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Hundreds Walk to Raise Awareness Towards Suicide Prevention

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Suicide is the 10th leading cause of death in the United States. In Endwell, hundreds gathered at Highland Park for a 5K to raise awareness and remember people they have lost.

Losing a loved one is never easy, especially when it's through the hands of suicide.

"It's definitely a hole that's missing. Especially in family events and get-togethers, and in the lives of my grandparents and my aunts and uncles and my whole family," said Harpursville Resident Jessica Watts.

Harpursville resident Jessica Watts lost her father to suicide 15 years ago. At this year's Out of Darkness event, she walks with daughter, Noella, to shine light on an issue she says a lot of people don't like to talk about.

"People think, 'Oh you can't talk about suicide prevention because it's a taboo subject.' But it's okay to say, 'Are you hurting?" because that might save a life," said Watts.

While those suffering from mental illness may feel lonely in their journey, Saturday's event is here to show them that they are not alone.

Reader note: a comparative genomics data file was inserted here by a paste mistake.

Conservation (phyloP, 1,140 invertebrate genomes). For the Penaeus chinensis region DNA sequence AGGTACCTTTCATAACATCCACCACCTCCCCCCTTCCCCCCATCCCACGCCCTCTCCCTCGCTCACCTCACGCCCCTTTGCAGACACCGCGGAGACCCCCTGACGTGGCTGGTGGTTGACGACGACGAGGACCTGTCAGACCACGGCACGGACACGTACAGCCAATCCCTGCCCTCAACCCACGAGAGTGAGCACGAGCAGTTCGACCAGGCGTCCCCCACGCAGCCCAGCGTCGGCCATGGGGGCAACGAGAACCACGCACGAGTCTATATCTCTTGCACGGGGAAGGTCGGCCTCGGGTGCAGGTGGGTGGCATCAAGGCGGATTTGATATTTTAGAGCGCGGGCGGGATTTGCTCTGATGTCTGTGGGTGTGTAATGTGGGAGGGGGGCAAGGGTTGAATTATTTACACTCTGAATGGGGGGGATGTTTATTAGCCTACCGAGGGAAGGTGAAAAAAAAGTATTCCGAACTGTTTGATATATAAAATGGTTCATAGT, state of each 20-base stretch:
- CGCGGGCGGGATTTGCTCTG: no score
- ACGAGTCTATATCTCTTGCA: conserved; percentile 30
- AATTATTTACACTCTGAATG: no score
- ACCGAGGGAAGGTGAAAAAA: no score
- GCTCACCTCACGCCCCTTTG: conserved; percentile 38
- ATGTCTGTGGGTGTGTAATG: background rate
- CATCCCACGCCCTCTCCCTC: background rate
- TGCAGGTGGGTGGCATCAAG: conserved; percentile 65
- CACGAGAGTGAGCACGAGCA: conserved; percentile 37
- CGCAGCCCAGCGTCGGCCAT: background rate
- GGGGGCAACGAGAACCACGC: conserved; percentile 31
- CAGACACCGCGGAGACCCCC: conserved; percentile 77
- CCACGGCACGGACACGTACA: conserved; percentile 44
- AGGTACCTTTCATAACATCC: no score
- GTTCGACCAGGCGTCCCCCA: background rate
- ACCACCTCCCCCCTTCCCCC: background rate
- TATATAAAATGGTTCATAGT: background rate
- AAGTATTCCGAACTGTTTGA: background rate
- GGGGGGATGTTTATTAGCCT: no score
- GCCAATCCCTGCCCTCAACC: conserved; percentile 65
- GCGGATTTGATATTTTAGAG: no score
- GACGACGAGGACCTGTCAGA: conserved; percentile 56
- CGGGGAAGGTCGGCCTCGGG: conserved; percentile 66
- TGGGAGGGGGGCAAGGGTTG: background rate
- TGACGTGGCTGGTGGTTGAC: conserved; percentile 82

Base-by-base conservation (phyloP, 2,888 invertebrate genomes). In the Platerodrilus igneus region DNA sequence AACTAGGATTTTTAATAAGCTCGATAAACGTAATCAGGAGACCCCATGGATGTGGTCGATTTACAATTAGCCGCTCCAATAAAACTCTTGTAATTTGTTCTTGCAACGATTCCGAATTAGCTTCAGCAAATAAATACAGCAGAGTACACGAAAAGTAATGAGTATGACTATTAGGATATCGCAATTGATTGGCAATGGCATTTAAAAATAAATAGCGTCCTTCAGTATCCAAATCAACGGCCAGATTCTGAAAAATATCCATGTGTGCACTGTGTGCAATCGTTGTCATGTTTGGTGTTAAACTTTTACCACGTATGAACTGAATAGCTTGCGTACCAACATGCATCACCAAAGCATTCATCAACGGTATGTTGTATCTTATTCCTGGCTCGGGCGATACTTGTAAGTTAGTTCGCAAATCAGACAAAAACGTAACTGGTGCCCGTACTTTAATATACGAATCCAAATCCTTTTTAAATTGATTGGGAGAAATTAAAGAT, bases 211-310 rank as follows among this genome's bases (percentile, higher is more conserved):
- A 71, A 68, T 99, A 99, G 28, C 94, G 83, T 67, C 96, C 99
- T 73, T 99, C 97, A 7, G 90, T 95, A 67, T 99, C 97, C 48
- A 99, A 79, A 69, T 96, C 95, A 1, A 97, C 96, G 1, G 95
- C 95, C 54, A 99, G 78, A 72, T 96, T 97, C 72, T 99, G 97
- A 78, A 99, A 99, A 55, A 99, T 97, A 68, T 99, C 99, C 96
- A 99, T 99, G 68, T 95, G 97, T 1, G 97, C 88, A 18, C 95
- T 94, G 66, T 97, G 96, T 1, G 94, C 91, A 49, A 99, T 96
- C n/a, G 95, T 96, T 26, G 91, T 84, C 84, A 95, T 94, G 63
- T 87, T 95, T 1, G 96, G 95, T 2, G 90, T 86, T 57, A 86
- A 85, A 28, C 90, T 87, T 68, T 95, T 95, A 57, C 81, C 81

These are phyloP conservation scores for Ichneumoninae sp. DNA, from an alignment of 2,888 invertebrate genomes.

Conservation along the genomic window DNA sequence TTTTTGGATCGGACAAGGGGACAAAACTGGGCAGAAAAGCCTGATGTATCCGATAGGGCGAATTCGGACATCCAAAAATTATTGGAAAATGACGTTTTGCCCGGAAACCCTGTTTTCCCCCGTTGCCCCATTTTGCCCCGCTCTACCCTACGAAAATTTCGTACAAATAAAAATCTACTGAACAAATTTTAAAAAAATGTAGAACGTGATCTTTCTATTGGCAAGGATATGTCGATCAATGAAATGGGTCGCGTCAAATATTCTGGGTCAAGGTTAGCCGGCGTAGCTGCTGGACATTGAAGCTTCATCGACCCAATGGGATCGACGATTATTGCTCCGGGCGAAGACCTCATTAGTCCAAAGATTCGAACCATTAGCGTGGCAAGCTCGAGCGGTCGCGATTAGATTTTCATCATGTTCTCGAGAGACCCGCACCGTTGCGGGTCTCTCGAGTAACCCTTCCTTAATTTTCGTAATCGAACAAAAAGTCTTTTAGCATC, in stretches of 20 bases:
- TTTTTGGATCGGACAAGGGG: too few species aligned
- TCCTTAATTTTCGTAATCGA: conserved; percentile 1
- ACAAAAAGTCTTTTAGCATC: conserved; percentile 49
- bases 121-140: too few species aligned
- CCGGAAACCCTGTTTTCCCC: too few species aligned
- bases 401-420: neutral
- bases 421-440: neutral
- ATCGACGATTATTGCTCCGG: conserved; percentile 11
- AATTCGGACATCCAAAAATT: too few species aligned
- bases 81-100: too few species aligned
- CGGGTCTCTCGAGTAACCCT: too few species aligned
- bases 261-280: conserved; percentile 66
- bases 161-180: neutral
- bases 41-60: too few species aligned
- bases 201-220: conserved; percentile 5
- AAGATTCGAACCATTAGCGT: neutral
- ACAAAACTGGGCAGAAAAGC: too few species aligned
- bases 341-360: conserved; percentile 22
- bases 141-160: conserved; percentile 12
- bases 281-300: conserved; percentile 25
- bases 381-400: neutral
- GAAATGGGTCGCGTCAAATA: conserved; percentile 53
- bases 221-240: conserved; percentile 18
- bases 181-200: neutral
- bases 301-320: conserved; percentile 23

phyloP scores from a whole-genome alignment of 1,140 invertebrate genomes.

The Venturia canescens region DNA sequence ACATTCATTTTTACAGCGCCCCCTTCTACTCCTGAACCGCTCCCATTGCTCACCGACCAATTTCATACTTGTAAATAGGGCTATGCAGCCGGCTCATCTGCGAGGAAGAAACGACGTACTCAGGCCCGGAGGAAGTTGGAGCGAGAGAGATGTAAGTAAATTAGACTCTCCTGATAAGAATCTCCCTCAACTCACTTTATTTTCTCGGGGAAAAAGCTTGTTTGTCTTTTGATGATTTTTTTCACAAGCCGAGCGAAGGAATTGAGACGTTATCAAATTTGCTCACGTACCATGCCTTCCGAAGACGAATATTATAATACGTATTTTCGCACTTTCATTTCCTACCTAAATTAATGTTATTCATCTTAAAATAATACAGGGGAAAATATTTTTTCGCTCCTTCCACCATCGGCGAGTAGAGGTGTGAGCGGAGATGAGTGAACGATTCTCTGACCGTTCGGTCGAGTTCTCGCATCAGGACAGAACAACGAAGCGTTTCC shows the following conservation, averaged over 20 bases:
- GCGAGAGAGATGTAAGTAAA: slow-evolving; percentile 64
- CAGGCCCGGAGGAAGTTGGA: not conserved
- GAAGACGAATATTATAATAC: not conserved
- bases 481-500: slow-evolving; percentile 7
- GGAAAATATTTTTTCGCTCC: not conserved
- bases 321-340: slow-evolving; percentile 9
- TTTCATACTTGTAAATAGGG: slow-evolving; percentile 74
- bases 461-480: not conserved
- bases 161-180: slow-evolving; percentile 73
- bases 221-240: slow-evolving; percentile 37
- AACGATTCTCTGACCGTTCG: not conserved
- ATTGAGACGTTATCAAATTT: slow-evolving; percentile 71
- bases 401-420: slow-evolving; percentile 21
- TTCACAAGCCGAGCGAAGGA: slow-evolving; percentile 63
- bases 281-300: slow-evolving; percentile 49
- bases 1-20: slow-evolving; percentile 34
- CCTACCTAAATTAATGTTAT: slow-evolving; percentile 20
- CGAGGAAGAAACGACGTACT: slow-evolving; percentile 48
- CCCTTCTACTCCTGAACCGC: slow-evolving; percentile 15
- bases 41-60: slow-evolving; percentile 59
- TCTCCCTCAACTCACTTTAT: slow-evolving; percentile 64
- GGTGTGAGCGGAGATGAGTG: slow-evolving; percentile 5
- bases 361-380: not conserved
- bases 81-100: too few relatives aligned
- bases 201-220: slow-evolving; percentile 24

"There's hot line numbers that you can call. There's friends that you can talk to. You're not alone, there's always someone out there that's willing to listen to you," said Johnson City Resident Jeff Kreider.

"You know there is the message of hope. You know there's services out there for people that struggle, for people to know that they're not the only ones that struggle and there's a lot of support in our community," said Out of Darkness Walk Chairwoman Kristina Doi.

And loss has helped teach Watts to share that message of hope and love with everyone.

"It's important to tell my kids how much I love them every day. Even when you're angry, even when you're upset. Just to tell, not just my children, but every loved one, how much you love them," said Watts.

This is the second year for the walk. Last year, over $30,000 was raised for the American Foundation for Suicide Prevention.